Selfishly Motivated, Righteously Justified

Published on October 27th, 2014

American Steve Benjamin may be known for his Olympic medal from the 1984 Games, or his professional work with North Sails, or his advocacy of the emerging High Performance Rule for handicapping planing boats, or for the Universal Measurement System which will soon be in place. But he should also be known for his support of junior big boat sailing. Steve explains

We are really lucky on Long Island Sound because there is a well-established program for junior big boat sailing. It is part of the Junior Yacht Racing Association of Long Island Sound. It is largely due to the work of Jim Lubeck, former Commodore at Bridgeport’s Black Rock Yacht Club, who got the program started. There are two major trophy races for juniors on the Sound that the clubs gear up for: Dorade Trophy Regatta, which is a one-day series of buoy races, and the Beach Point Overnight Race.

Each club has one or two boats – some have three – and staff them with juniors and advisors and participate in these competitions. There is a build up toward these events all summer, which are held in August at the end of the junior program season.

The kids need to be trained before these events, so we try to schedule 10-12 practices with kids so they are ready for these junior trophy races. These are typically done in the late afternoon, about 5:00, and we will go out for 2 to 3 hours for the training, and do some beer can races. Sometimes we will have 2 or 3 boats to spar with, and we try to make it fun.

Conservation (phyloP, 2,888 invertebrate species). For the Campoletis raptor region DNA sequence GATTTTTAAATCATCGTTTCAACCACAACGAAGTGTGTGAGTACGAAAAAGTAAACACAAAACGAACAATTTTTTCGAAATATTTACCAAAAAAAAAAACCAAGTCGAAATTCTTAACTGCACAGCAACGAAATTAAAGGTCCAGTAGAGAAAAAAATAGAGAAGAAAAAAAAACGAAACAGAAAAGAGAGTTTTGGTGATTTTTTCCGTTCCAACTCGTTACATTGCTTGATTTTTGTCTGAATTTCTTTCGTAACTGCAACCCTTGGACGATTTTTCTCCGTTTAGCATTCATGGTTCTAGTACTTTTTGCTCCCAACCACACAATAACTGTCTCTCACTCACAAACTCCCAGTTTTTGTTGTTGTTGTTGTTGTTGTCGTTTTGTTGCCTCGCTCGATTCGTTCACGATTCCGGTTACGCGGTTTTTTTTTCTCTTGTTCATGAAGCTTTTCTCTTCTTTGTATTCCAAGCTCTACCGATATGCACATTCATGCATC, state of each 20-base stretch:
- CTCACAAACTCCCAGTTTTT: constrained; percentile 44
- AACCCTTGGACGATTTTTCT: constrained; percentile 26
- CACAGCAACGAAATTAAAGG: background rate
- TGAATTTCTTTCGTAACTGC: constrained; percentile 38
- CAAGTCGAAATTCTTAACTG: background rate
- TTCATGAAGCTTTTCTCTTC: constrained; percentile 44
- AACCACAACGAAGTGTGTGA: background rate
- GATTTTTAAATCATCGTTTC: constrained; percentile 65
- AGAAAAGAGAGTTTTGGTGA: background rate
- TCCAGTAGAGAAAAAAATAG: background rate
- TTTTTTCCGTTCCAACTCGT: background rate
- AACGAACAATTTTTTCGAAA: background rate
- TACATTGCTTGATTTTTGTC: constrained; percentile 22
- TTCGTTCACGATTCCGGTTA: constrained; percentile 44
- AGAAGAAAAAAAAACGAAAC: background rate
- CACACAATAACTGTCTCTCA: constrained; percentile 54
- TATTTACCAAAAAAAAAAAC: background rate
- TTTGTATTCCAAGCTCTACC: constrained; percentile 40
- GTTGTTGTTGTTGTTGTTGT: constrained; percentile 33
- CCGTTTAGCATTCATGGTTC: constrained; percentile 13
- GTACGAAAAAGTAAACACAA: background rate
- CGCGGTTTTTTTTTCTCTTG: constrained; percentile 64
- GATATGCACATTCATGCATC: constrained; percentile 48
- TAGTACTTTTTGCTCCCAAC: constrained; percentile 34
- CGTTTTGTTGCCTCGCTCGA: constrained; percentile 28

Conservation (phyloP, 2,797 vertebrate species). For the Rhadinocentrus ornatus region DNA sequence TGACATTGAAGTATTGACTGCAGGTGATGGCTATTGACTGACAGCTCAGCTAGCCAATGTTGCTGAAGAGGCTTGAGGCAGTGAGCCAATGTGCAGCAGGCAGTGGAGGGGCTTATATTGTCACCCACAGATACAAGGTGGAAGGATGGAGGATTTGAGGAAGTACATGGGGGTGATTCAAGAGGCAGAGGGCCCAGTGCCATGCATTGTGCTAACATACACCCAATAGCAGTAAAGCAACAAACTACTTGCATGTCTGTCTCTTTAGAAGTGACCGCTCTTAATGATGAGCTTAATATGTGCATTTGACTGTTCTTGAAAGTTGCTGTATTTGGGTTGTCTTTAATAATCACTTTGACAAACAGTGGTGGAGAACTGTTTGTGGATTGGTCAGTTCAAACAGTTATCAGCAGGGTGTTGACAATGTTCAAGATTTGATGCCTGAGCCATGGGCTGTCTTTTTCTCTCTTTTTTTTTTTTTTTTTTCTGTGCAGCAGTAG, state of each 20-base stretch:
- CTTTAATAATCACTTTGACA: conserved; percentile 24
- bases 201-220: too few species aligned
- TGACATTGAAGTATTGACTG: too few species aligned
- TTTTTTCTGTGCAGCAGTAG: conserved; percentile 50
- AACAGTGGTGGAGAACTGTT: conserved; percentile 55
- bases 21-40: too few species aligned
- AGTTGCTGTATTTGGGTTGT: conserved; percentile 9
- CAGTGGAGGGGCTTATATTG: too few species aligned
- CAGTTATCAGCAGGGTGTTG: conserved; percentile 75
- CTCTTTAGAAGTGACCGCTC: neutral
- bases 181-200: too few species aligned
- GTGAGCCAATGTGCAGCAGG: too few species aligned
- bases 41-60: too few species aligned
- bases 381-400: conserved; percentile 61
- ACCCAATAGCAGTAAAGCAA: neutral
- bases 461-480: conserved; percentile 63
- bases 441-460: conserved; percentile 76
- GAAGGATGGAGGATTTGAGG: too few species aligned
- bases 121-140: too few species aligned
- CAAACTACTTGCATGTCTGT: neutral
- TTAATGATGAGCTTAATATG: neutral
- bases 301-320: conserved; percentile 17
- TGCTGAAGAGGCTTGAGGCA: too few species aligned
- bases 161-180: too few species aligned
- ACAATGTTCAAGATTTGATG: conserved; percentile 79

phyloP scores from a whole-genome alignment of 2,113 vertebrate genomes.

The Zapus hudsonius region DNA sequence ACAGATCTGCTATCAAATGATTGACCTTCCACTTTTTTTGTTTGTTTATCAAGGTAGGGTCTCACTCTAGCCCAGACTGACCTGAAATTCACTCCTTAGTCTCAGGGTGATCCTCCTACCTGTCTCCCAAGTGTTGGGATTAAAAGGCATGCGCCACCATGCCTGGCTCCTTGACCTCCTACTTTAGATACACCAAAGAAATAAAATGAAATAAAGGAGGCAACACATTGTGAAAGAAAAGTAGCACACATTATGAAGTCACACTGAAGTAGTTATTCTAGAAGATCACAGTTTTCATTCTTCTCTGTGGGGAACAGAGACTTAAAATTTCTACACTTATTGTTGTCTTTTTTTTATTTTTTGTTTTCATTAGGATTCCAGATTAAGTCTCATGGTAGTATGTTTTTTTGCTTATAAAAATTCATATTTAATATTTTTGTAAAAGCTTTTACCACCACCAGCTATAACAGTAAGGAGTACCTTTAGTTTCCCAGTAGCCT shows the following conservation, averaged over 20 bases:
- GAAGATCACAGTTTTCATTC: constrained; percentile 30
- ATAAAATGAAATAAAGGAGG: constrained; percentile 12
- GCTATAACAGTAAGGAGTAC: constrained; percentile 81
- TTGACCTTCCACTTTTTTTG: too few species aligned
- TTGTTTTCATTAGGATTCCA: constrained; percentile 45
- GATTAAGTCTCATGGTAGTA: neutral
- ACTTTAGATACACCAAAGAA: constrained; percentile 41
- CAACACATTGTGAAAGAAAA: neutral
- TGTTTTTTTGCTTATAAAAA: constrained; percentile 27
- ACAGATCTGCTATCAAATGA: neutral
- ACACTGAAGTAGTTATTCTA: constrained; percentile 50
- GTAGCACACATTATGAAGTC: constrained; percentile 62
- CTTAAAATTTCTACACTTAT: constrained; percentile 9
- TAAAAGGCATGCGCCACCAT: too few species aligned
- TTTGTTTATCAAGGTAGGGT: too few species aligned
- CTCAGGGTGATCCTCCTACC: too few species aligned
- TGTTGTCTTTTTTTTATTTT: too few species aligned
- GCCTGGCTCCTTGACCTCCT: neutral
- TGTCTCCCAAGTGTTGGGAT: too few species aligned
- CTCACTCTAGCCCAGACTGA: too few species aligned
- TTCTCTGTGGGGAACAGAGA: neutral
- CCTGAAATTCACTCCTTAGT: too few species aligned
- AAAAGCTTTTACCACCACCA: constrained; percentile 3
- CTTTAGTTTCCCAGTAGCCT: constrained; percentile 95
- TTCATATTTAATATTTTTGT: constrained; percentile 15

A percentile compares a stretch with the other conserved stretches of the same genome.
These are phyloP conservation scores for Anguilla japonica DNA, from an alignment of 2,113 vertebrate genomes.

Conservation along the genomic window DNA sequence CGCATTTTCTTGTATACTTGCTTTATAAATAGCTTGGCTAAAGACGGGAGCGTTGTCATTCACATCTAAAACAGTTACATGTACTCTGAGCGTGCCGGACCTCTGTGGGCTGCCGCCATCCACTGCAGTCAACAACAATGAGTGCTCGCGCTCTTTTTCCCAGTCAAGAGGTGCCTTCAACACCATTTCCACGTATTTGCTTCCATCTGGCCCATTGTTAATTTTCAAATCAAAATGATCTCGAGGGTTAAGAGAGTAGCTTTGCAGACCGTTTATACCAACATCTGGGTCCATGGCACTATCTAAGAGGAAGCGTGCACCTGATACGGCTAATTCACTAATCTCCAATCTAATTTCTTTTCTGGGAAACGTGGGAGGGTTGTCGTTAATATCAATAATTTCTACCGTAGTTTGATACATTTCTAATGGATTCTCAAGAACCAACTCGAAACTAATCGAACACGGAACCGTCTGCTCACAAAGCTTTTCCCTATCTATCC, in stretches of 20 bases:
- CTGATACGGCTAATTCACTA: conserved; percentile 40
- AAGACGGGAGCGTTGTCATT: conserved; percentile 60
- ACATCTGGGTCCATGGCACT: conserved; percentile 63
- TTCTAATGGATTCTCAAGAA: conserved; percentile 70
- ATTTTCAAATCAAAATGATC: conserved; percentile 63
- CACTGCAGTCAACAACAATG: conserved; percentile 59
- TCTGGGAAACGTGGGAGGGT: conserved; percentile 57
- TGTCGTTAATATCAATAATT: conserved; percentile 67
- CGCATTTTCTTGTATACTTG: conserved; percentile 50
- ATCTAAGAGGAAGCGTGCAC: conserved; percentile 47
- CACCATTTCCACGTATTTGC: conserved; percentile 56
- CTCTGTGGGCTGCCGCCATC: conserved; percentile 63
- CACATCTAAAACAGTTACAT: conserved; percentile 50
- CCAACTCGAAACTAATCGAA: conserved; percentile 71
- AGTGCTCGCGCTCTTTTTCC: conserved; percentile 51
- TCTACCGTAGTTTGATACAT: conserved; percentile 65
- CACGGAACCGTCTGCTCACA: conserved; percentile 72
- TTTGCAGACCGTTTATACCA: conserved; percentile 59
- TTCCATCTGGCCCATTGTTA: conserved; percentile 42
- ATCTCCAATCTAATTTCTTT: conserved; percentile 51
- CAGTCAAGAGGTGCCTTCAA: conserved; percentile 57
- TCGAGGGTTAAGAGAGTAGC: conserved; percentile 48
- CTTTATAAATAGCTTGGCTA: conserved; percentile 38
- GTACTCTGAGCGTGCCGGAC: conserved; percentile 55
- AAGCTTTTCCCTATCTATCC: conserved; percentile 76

However, we do include a competitive aspect to the training. We designate an A team and a B team. We try to get the newer kids to aspire to get on to the A team. Those will be the best kids who are more capable of handling the boat on an overnight race.

My involvement is selfishly motivated. A lot of the good crew that we have, had grown up through the junior ranks, with several that have joined our racing team. Our bowman right now is Robbie Kane. Robbie was just this type of kid, who started sailing with us at an early age, went on to the Morning Light Disney movie project, and now he’s our bowman on SPOOKIE. He is a great example of a recruit from junior big boat sailing that has now joined our crew.

The other thing that has been done, which is kind of cool, is incorporating a junior day into regattas. The Melges 32s have done this, whereby they specify that a junior comes with you for that day of racing. The kids really look forward to it, where they have the chance to get on these race boats, with great crew. It’s an honor for the kids; they aspire to get to the level where they would be selected for the event.

What the Storm Trysail Club does at their Block Island Race Week is to allow boats to carry one additional crewmember less than 14 years of age, which is not counted toward their maximum crew or crew weight calculation. In the HPR class that I sail in, we have an onboard position that is always designated as a guest position. We often use it for media, but it could be used for juniors too.

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